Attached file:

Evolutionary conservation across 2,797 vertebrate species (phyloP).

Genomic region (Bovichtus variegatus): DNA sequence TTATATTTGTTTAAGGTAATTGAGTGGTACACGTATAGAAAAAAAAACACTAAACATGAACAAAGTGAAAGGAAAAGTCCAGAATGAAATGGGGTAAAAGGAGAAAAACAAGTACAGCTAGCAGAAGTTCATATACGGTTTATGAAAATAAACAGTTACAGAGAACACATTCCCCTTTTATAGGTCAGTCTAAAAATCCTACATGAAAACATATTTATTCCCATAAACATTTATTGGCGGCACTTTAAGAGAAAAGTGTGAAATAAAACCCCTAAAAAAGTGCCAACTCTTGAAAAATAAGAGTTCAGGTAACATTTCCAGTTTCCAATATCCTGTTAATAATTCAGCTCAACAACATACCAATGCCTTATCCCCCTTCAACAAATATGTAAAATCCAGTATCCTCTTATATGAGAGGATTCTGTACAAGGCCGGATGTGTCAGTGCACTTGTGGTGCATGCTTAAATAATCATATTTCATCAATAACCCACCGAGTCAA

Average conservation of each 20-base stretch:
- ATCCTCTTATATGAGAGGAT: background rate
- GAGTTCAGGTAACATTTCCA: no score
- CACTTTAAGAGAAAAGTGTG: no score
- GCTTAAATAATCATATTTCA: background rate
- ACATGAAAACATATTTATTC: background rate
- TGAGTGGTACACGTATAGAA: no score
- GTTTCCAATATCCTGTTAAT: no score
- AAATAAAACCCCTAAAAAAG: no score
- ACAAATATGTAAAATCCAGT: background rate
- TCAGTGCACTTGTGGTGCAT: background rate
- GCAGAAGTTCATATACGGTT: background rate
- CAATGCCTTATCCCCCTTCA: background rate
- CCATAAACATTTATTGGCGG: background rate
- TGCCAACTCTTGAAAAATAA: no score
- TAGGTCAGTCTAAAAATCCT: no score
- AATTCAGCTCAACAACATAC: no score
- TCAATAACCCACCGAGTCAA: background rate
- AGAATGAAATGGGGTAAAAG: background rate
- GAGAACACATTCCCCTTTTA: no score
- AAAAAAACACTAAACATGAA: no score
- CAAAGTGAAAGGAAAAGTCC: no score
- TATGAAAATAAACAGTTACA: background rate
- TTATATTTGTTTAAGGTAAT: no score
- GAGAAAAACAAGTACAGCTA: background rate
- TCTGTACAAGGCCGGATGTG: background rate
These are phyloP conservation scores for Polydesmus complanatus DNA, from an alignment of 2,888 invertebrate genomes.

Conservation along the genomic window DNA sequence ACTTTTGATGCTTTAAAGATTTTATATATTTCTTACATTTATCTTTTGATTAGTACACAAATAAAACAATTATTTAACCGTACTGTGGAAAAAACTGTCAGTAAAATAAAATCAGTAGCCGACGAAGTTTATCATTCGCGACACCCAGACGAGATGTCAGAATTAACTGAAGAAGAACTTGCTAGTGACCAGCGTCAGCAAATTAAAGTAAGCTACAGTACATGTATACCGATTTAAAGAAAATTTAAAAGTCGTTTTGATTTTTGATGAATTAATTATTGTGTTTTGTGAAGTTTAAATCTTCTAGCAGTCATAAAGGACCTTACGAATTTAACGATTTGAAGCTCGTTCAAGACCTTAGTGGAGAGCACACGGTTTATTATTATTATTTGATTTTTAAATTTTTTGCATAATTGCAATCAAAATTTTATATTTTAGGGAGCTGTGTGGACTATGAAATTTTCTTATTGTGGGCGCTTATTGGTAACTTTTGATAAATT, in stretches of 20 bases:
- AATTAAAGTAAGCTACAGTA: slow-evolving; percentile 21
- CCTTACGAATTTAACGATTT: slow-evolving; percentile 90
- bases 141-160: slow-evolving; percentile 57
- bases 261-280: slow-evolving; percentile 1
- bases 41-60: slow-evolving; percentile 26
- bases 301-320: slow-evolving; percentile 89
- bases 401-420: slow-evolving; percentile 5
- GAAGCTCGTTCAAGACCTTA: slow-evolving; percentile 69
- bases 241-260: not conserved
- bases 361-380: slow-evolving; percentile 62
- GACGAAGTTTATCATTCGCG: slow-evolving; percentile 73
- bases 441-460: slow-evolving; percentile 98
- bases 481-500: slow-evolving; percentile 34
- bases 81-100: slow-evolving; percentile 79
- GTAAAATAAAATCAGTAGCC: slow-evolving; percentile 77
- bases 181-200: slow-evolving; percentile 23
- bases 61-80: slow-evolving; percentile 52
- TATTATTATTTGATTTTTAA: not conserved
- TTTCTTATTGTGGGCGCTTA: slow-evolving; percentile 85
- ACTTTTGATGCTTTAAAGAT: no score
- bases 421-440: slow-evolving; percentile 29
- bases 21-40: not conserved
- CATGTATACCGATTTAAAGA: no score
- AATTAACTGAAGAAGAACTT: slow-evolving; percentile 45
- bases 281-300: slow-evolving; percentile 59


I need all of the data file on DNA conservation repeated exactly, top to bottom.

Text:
Evolutionary conservation across 2,797 vertebrate species (phyloP).

Genomic region (Bovichtus variegatus): DNA sequence TTATATTTGTTTAAGGTAATTGAGTGGTACACGTATAGAAAAAAAAACACTAAACATGAACAAAGTGAAAGGAAAAGTCCAGAATGAAATGGGGTAAAAGGAGAAAAACAAGTACAGCTAGCAGAAGTTCATATACGGTTTATGAAAATAAACAGTTACAGAGAACACATTCCCCTTTTATAGGTCAGTCTAAAAATCCTACATGAAAACATATTTATTCCCATAAACATTTATTGGCGGCACTTTAAGAGAAAAGTGTGAAATAAAACCCCTAAAAAAGTGCCAACTCTTGAAAAATAAGAGTTCAGGTAACATTTCCAGTTTCCAATATCCTGTTAATAATTCAGCTCAACAACATACCAATGCCTTATCCCCCTTCAACAAATATGTAAAATCCAGTATCCTCTTATATGAGAGGATTCTGTACAAGGCCGGATGTGTCAGTGCACTTGTGGTGCATGCTTAAATAATCATATTTCATCAATAACCCACCGAGTCAA

Average conservation of each 20-base stretch:
- ATCCTCTTATATGAGAGGAT: background rate
- GAGTTCAGGTAACATTTCCA: no score
- CACTTTAAGAGAAAAGTGTG: no score
- GCTTAAATAATCATATTTCA: background rate
- ACATGAAAACATATTTATTC: background rate
- TGAGTGGTACACGTATAGAA: no score
- GTTTCCAATATCCTGTTAAT: no score
- AAATAAAACCCCTAAAAAAG: no score
- ACAAATATGTAAAATCCAGT: background rate
- TCAGTGCACTTGTGGTGCAT: background rate
- GCAGAAGTTCATATACGGTT: background rate
- CAATGCCTTATCCCCCTTCA: background rate
- CCATAAACATTTATTGGCGG: background rate
- TGCCAACTCTTGAAAAATAA: no score
- TAGGTCAGTCTAAAAATCCT: no score
- AATTCAGCTCAACAACATAC: no score
- TCAATAACCCACCGAGTCAA: background rate
- AGAATGAAATGGGGTAAAAG: background rate
- GAGAACACATTCCCCTTTTA: no score
- AAAAAAACACTAAACATGAA: no score
- CAAAGTGAAAGGAAAAGTCC: no score
- TATGAAAATAAACAGTTACA: background rate
- TTATATTTGTTTAAGGTAAT: no score
- GAGAAAAACAAGTACAGCTA: background rate
- TCTGTACAAGGCCGGATGTG: background rate
These are phyloP conservation scores for Polydesmus complanatus DNA, from an alignment of 2,888 invertebrate genomes.

Conservation along the genomic window DNA sequence ACTTTTGATGCTTTAAAGATTTTATATATTTCTTACATTTATCTTTTGATTAGTACACAAATAAAACAATTATTTAACCGTACTGTGGAAAAAACTGTCAGTAAAATAAAATCAGTAGCCGACGAAGTTTATCATTCGCGACACCCAGACGAGATGTCAGAATTAACTGAAGAAGAACTTGCTAGTGACCAGCGTCAGCAAATTAAAGTAAGCTACAGTACATGTATACCGATTTAAAGAAAATTTAAAAGTCGTTTTGATTTTTGATGAATTAATTATTGTGTTTTGTGAAGTTTAAATCTTCTAGCAGTCATAAAGGACCTTACGAATTTAACGATTTGAAGCTCGTTCAAGACCTTAGTGGAGAGCACACGGTTTATTATTATTATTTGATTTTTAAATTTTTTGCATAATTGCAATCAAAATTTTATATTTTAGGGAGCTGTGTGGACTATGAAATTTTCTTATTGTGGGCGCTTATTGGTAACTTTTGATAAATT, in stretches of 20 bases:
- AATTAAAGTAAGCTACAGTA: slow-evolving; percentile 21
- CCTTACGAATTTAACGATTT: slow-evolving; percentile 90
- bases 141-160: slow-evolving; percentile 57
- bases 261-280: slow-evolving; percentile 1
- bases 41-60: slow-evolving; percentile 26
- bases 301-320: slow-evolving; percentile 89
- bases 401-420: slow-evolving; percentile 5
- GAAGCTCGTTCAAGACCTTA: slow-evolving; percentile 69
- bases 241-260: not conserved
- bases 361-380: slow-evolving; percentile 62
- GACGAAGTTTATCATTCGCG: slow-evolving; percentile 73
- bases 441-460: slow-evolving; percentile 98
- bases 481-500: slow-evolving; percentile 34
- bases 81-100: slow-evolving; percentile 79
- GTAAAATAAAATCAGTAGCC: slow-evolving; percentile 77
- bases 181-200: slow-evolving; percentile 23
- bases 61-80: slow-evolving; percentile 52
- TATTATTATTTGATTTTTAA: not conserved
- TTTCTTATTGTGGGCGCTTA: slow-evolving; percentile 85
- ACTTTTGATGCTTTAAAGAT: no score
- bases 421-440: slow-evolving; percentile 29
- bases 21-40: not conserved
- CATGTATACCGATTTAAAGA: no score
- AATTAACTGAAGAAGAACTT: slow-evolving; percentile 45
- bases 281-300: slow-evolving; percentile 59